Please don’t remove this paragraph.This interpretation is well-known in China and Taiwan.These notes are first hand and believable."On September 20, Yang Shenxiu suggested Guangxu Emperor unite China, USA, UK and Japan" and "On September 21, Song bolo suggested Guangxu Emperor unite China, USA, UK and Japan." are all base on original file of Qing dynasty, and were cited in Dr. Lei chiasheng's book,chapter 4.Lei is the professor of National Taiwan University.In Lei's book(, he cited more details.So the Explanation is believable.Do you have opposite evidences proved that the interpretation is wrong? I will put the paragraph on the section "Differing Interpretations". —Preceding unsigned comment added by (talk) 14:17, 8 October 2008 (UTC)Reply[reply]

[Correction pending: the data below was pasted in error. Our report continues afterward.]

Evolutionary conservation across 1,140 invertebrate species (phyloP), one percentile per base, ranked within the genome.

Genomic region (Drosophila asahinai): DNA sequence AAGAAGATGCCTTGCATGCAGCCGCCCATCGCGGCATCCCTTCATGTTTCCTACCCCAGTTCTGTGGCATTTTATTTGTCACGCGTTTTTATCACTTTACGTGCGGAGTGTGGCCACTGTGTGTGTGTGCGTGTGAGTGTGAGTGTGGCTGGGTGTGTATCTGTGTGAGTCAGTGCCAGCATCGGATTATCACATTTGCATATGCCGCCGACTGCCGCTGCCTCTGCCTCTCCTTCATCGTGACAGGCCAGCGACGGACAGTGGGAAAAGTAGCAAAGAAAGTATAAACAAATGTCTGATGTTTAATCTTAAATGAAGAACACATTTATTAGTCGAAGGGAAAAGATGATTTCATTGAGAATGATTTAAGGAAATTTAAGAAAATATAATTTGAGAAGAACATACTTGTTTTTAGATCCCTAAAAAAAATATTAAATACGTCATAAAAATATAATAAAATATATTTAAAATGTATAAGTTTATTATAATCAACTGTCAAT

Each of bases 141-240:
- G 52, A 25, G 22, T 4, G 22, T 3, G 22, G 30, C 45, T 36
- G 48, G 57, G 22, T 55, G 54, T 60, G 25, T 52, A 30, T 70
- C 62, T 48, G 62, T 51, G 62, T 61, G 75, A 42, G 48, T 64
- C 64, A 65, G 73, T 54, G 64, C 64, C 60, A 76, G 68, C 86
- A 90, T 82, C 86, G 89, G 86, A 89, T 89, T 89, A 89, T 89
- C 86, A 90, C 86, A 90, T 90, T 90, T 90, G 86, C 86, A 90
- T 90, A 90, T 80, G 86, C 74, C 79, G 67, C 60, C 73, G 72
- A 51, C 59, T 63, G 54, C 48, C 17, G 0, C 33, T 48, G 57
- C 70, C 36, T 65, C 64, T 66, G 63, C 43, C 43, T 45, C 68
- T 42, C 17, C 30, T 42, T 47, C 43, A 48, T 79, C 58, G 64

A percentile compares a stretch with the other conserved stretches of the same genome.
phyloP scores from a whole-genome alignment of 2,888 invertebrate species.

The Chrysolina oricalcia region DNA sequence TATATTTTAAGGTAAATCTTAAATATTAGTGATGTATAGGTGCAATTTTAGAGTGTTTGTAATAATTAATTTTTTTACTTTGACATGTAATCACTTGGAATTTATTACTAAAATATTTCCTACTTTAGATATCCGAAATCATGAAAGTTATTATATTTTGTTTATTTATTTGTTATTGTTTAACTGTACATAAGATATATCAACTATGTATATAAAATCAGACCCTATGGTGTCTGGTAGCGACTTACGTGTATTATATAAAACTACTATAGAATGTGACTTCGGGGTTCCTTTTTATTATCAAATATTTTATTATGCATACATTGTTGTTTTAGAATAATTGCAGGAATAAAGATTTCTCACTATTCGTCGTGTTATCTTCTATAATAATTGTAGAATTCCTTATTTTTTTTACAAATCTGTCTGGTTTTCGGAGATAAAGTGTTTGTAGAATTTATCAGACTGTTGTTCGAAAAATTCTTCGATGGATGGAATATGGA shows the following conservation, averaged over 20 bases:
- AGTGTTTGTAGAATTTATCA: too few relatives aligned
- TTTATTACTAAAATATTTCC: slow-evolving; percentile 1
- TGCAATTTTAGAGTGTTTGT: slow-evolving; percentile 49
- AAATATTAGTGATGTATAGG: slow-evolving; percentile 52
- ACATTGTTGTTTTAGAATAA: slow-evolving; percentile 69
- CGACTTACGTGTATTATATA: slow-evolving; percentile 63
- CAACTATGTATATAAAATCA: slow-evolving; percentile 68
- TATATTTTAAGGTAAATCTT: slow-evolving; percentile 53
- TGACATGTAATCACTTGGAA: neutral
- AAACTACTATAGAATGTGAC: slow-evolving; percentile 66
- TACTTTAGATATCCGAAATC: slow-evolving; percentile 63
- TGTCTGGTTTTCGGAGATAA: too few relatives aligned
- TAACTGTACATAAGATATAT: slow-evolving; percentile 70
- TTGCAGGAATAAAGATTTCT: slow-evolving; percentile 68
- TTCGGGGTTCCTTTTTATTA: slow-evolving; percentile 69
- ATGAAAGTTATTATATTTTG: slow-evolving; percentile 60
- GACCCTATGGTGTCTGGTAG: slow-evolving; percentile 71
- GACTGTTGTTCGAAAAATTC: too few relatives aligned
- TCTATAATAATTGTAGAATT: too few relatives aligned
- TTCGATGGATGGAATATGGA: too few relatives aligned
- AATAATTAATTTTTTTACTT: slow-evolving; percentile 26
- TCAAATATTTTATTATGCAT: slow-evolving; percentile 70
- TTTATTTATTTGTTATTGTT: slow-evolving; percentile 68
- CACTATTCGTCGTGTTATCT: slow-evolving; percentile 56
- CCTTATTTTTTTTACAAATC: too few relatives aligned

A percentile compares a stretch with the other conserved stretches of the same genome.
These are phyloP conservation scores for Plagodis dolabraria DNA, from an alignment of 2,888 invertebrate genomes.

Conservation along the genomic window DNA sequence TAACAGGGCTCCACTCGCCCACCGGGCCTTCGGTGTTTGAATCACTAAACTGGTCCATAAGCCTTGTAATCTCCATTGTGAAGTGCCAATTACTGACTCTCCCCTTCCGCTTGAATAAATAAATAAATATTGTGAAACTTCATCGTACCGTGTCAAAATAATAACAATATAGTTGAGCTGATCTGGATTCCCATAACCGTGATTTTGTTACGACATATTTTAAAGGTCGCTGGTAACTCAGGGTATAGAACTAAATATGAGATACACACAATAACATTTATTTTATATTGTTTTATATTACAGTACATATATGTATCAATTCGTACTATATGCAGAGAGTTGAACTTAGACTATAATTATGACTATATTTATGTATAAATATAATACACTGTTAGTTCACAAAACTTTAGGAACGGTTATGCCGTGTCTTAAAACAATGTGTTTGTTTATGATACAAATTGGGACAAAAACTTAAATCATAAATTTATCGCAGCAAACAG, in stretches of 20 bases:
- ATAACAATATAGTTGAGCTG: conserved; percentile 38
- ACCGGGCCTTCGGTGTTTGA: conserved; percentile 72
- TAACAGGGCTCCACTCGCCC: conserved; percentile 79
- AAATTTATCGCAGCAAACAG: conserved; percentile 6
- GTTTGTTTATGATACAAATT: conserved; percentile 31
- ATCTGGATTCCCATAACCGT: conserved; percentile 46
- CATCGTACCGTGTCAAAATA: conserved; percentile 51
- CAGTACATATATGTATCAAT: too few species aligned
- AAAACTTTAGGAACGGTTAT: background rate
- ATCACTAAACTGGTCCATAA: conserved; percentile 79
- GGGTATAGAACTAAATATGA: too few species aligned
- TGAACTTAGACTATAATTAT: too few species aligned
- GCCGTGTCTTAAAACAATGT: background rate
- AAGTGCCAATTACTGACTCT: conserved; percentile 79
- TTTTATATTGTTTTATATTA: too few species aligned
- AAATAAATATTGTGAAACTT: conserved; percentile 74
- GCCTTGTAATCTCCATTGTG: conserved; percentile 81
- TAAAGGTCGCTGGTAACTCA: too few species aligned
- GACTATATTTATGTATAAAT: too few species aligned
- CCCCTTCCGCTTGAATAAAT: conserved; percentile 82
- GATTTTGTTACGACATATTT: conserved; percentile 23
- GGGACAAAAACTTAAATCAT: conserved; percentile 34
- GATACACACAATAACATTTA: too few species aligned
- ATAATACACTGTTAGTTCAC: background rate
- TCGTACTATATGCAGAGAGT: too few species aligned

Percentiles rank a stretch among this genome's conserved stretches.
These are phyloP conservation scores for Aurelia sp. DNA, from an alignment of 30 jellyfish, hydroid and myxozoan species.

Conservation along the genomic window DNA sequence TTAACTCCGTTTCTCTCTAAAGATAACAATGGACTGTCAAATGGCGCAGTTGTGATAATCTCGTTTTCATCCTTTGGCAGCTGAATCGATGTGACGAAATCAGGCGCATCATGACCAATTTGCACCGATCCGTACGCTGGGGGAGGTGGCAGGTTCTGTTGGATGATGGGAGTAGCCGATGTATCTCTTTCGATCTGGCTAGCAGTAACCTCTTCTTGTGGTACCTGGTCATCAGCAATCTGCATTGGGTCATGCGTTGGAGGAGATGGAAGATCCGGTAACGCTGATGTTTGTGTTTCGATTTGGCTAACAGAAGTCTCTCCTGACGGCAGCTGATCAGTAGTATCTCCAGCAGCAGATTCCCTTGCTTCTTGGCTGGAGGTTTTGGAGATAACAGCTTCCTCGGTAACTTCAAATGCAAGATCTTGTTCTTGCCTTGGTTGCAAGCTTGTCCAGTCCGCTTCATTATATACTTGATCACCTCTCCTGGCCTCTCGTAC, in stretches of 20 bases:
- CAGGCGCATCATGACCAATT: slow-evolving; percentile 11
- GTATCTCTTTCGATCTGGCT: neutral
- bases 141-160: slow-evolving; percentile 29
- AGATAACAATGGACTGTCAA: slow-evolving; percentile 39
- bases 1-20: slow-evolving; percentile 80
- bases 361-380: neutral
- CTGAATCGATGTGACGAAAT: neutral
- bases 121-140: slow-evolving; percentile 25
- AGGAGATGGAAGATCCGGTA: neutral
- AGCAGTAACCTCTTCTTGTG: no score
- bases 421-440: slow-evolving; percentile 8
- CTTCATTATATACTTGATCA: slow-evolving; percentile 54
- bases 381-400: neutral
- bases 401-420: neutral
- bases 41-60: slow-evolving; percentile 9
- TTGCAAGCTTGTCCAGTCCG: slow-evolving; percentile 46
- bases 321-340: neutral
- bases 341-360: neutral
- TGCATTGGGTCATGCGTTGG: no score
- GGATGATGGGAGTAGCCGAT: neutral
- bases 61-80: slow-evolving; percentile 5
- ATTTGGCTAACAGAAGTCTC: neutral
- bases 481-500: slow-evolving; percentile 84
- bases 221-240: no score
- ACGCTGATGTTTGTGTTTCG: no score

You have not met the requirements for verifiability. For something as controversial as what you're claiming you can't ask the editors to take it on faith because you claim it is true. The source you've cited is unreadable to most of the editors on the English Wikipedia. Furthermore, the section is so badly written that we're unsure of what you're claiming. It seems that you're claiming that there was an apparent plot to unite China, Japan, UK, and US into a single country. That's quite preposterous to anyone knowledgeable about American history. Is it not reasonable to think that such a plot would be known in America as well since it involved America? Lastly, you've ignoring the concerns of other editors and simply pasting your section back. This is not helpful to improving the article or Wikipedia.Comatose51 (talk) 01:04, 9 October 2008 (UTC)Reply[reply]